News Release: Nebraska Lags Rivals in New Business Creation, Entrepreneurship
NEWS CONFERENCE CALL with the Platte Institute for Economic Research
Contact: Adam Weinberg
TODAY: Economic Development vs. Economic Growth
Business Growth Numbers Show They’re Not the Same Thing
CORRECTION/UPDATE: An earlier version of this release presented statistics for total new business firm growth as only encompassing small firms. This reference to the chart on business growth (attached) has been corrected below in this release to refer to total new firm growth.
OMAHA, NE (September 14, 2016) – Fewer new businesses are being started in Nebraska than in faster-growing states like Arizona, Colorado, Florida and Texas, and the large amounts of money Nebraska spends on economic development incentives and programs aren’t helping the state catch up.
According to a study by the New York Times, Nebraska spends more per capita on economic development incentives than all but two other states nationally (Alaska and West Virginia). Yet government data show Nebraska ranked below the national average in job and population growth from 2004-2014 and saw more people leave the state than move here from other states since 2000.
“Faster-growing states are getting more bang for the buck by having a welcoming tax policy for everybody, instead of only relying on picking winners and losers in the tax code,” said Jim Vokal, CEO of the Platte Institute for Economic Research. “The numbers show there is a real difference between policies that pursue economic development and economic growth, as Nebraska is spending more taxpayer money per capita on business incentives and tax carve-outs but falling behind in new business formation, job growth, and population growth,” said Vokal.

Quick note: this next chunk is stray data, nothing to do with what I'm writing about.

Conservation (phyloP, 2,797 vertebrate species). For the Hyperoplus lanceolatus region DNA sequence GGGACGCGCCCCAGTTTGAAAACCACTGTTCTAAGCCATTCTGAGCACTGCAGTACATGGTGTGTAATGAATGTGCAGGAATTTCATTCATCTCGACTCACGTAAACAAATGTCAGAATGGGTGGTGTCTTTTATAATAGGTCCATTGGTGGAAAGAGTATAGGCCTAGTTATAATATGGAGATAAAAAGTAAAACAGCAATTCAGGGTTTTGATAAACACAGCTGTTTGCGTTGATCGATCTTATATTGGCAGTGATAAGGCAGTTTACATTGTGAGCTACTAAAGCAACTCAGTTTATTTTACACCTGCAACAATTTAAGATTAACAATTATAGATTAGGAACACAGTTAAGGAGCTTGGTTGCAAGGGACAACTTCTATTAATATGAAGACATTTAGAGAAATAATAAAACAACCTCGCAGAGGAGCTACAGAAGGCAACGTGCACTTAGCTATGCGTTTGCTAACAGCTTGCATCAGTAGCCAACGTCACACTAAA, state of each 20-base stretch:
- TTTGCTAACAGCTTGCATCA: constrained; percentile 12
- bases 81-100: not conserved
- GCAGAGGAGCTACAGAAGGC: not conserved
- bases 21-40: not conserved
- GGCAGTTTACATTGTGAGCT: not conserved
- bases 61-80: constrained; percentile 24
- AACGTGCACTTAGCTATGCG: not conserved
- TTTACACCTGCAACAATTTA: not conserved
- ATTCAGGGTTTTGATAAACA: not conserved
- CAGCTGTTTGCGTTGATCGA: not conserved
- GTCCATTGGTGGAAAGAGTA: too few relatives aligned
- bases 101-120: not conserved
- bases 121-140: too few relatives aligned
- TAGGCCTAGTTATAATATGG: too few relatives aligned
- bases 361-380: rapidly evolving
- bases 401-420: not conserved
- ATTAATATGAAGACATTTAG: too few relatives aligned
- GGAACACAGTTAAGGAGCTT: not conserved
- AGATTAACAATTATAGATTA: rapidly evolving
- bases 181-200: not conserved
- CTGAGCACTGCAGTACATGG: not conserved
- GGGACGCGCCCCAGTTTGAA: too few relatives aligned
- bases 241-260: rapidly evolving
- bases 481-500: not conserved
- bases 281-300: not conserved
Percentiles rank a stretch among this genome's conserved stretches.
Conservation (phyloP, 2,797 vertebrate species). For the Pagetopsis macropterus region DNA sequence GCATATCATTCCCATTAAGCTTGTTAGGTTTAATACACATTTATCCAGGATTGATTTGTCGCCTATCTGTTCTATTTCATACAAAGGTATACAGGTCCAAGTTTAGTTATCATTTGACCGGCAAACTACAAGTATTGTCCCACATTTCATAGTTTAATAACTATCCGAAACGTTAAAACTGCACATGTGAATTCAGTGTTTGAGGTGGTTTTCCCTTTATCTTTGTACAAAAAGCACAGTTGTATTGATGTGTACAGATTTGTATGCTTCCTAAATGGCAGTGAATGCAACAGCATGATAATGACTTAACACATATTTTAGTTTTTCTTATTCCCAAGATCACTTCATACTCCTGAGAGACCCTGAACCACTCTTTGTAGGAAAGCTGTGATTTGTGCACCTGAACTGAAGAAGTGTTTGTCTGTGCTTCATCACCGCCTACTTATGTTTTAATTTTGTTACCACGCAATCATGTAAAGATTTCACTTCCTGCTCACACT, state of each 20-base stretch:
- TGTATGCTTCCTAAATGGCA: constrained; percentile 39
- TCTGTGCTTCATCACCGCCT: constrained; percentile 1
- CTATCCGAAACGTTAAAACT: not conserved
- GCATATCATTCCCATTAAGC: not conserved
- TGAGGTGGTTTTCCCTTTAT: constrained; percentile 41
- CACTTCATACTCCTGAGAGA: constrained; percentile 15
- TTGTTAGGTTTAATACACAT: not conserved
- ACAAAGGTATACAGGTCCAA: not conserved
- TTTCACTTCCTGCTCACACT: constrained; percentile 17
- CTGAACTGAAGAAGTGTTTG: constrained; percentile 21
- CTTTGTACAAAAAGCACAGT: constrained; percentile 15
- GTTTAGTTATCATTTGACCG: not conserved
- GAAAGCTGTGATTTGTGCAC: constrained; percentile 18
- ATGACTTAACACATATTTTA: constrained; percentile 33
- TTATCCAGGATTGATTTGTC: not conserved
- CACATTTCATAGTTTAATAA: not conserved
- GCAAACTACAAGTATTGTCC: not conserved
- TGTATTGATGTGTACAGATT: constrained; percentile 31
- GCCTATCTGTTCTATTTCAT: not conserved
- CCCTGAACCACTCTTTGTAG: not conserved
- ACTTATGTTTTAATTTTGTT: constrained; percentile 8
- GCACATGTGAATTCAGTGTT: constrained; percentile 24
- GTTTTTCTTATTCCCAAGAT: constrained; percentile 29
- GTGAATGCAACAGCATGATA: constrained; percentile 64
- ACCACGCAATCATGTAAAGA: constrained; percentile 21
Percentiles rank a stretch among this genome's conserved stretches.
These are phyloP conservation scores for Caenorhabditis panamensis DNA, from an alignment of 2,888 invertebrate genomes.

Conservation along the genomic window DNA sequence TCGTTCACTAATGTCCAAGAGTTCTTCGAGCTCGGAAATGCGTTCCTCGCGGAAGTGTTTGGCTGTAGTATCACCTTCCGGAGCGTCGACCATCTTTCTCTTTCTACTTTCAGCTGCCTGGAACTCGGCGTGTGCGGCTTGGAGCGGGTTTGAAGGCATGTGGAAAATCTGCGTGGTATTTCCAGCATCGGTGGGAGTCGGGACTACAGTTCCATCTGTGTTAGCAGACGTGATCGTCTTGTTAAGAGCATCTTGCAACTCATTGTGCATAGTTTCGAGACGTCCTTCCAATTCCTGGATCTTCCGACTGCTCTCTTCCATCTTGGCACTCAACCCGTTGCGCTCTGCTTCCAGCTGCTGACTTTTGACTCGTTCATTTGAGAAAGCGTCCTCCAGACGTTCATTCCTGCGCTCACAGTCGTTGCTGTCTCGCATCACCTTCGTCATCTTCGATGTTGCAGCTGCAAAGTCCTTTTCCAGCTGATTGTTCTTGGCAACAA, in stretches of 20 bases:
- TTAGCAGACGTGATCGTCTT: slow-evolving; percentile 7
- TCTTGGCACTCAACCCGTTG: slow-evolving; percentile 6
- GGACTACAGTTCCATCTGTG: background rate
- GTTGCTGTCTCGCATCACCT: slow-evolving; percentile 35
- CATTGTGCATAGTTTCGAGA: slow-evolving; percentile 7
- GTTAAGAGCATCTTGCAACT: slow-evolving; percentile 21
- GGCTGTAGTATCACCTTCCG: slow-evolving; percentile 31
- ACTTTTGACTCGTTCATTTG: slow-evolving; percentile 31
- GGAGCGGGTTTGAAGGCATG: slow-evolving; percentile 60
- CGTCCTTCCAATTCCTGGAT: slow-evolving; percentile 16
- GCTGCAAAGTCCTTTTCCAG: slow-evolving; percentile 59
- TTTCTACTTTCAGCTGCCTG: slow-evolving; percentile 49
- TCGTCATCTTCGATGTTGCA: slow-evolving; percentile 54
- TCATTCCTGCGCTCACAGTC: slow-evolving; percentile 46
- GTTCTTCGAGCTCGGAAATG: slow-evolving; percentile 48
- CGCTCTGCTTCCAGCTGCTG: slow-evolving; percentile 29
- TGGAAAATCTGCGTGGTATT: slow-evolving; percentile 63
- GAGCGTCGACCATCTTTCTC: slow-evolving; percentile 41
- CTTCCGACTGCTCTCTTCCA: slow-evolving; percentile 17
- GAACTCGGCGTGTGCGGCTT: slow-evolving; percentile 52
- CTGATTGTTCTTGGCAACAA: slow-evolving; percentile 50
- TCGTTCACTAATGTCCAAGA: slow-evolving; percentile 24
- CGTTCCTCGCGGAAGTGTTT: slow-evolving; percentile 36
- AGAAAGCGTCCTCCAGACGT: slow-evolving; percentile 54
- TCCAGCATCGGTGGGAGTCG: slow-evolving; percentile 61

Entrepreneurship is essential for economic growth, and the U.S. Small Business Administration (SBA) tracks new business growth in each state. In 2014, the SBA reported that Nebraska saw total new firm growth of over 8 percent, while Arizona, Colorado, Florida, Iowa, and Texas saw an average growth of nearly 11 percent. All the states except for Iowa exceeded Nebraska in overall firm growth, while Arizona, Colorado, and Florida surpassed Nebraska in large firm growth.
Here’s how the numbers break down:
A conference call to discuss the release of the Platte Institute’s new report on these figures is scheduled for TODAY, Wednesday, September 14, 2016 at 10:30 a.m. CT. Platte Institute CEO Jim Vokal and Communications Director Adam Weinberg will be available on the call. To call in, dial (605) 475-4000, Access Code: 106202#. The call may be recorded for broadcast and will include Q&A.
The report, Removing Barriers in Nebraska Part Five: Economic Development vs. Economic Growth, is attached in PDF format and is also available in HTML at PlatteInstitute.org. Previous briefs and a full release schedule may be viewed at PlatteInstitute.org/GoodLife.
The series is based on research by Dr. Russell S. Sobel, an economist and Professor of Economics and Entrepreneurship at The Citadel.
To arrange an interview about this release, contact Adam Weinberg at (402) 452-3737 or email@example.com.
The Platte Institute for Economic Research advances policies that remove barriers to growth and opportunity in Nebraska. To learn more about our research, view our recent articles, or subscribe to our weekly #PlatteChat column.